stress upon the words too much'_not to spend their time too much in mere newspaper reading. I should have given this advice at any time, and upon any occasion on which I might have appeared before the citizens of Glasgow with a similar object in view ; but I have a particular desire to give this advice upon this occasion, because, at a late ineeting of a similar institution in the city of Manchester, a person very eminent in the political world--I mean Mr. Cobdengave a directly contrary advice. Mr. Conden told the young men of Manchester, if I recollect his words, that no reading could be more useful than that of newspapers. Now, with all respect for Mr. Cobden, I wholly differ from such a sentiinent. I do not wish to undervalue the high character and the very great ability of the better portion of the British Press. In that character we are all deeply interested, and we should be ungrateful if we did not acknowledge that that character does stand high. I will not hesitate to say that there are articles continually appearing in the daily press which, for vigour ofexpression and for grace of composition, are equal to the best specimens of English literature. All that I would say is-and I again repeat it-do not spend. too much' of your time in newspaper reading ; and I give that advice upon this ground, that the knowledge which you acquire from newspapers is necessarily more or less of a desultory and superficial character. I would say then to the young men of Glasgow-if you wish to be living always in the present-if you wish to have the din of its contentions always in your ears, and the flush of its fleeting interests for ever on your brow-above all, if you wish to have your opinions ready made for you, without the trouble of enquiry and without the discipline of thought-then I say coine from your counting-houses, and spend the few hours of leisure which you may have in exhausting the columas of the daily press ; but if your ambition be a noble one-if your aim be higher---you will often find yourselves passing from the door of the news-roon into that of the library—from the present to the past from the living to the dead-to commune with those thoughts which have stood the test of time, and which have been raised to the shelves of the library by the common consent of all men, because they do not contain mere floating information, but instruction for all generations and for all time."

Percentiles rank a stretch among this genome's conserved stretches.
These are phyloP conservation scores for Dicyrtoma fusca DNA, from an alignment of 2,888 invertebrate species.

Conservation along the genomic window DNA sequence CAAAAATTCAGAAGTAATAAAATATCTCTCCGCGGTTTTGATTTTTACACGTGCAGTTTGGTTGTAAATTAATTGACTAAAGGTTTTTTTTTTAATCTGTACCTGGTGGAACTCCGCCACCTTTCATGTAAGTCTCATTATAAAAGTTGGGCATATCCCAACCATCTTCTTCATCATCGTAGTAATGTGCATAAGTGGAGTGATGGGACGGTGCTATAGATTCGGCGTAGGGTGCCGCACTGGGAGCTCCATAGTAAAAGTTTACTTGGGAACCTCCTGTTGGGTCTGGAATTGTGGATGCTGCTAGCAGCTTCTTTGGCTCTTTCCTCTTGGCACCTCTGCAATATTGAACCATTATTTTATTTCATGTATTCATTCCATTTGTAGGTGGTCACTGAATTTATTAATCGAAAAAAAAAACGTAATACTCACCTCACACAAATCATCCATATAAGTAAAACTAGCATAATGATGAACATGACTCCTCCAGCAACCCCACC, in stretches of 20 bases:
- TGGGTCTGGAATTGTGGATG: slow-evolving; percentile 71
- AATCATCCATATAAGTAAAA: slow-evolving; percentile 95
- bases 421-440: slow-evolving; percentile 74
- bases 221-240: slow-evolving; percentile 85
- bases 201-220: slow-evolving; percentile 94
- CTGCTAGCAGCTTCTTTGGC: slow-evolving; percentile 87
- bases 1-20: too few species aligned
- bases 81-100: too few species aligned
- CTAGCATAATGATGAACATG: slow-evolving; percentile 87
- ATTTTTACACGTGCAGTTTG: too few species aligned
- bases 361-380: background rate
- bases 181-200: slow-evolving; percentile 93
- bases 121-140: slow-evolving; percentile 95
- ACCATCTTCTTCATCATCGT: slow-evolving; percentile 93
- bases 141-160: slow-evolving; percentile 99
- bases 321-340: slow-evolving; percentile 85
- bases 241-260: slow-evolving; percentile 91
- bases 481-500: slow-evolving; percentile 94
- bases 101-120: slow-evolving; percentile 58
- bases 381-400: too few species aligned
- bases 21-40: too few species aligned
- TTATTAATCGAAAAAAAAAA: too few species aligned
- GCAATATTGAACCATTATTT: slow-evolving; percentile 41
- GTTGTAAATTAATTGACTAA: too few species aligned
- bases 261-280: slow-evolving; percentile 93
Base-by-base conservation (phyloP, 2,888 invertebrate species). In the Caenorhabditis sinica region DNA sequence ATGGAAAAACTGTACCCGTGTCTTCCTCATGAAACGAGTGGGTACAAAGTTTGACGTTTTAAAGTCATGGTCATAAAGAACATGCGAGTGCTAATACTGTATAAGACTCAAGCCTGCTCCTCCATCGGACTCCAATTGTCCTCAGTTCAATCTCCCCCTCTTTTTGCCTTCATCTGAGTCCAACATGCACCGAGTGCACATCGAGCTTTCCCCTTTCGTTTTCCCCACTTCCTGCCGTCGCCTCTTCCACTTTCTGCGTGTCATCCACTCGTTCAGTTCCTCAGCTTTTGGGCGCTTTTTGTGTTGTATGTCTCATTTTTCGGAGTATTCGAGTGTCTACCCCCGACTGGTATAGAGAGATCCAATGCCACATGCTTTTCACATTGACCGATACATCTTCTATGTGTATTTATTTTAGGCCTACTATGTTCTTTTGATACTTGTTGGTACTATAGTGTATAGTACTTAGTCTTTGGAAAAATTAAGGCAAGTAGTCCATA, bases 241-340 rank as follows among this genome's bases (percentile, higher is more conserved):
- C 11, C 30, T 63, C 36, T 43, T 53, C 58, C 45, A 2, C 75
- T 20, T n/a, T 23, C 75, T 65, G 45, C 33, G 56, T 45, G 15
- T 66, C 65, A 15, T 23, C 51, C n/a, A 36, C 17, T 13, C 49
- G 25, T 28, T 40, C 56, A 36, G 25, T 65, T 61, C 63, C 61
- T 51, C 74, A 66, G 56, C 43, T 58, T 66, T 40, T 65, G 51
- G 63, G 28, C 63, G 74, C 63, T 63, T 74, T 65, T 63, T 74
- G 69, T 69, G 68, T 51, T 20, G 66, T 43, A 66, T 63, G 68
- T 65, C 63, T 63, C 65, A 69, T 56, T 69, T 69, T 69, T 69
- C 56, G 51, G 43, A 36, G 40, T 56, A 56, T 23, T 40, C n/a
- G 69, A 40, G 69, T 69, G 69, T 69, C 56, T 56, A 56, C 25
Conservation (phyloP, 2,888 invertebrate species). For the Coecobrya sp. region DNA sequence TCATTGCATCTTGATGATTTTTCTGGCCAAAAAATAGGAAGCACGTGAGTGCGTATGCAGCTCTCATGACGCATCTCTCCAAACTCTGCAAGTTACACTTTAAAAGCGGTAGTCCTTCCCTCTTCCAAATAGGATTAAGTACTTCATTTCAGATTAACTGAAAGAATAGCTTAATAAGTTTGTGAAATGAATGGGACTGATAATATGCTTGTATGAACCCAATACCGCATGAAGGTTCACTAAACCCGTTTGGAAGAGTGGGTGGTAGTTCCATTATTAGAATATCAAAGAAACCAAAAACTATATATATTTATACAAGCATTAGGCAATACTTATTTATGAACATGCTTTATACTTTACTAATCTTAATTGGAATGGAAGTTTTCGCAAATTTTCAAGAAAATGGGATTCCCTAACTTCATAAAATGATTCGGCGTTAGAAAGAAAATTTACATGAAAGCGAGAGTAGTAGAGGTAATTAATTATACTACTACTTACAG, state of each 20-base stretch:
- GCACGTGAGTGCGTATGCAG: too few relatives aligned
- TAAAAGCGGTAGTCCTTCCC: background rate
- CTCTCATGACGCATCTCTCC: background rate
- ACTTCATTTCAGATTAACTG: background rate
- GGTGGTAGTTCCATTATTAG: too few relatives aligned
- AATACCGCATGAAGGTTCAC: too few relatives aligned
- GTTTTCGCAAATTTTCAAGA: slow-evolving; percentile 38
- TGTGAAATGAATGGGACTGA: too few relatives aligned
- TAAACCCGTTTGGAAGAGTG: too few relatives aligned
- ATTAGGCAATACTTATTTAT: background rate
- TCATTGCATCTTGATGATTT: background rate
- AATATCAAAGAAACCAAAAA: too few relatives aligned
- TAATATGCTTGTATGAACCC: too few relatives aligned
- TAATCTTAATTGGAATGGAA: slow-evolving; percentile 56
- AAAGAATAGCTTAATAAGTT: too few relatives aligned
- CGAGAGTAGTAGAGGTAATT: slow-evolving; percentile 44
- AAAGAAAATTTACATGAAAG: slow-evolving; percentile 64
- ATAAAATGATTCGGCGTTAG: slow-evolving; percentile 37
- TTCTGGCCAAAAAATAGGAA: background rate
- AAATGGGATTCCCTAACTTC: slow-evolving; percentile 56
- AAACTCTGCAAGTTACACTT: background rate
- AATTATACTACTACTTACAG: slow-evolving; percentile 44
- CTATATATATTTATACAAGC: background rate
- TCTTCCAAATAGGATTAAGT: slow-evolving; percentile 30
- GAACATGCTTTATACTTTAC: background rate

I'rom this extract it is manifest that the Duke entertains opinions quite at variance with those of Mr. Cobden relative to newspaper reading, and though we cannot altogether coincide with either gentleman, we must admire the principles of the former. But, it is probable, had his Grace been addressing a similar assembly of the young men at Dublin, lie would have recommended the exclusion of newspapers altogether. On this point we liave nothing further to observe, as it will be for those who may take up the matter to adopt or reject the suggestions we have made.

The primary cause of our advocating the opening of Me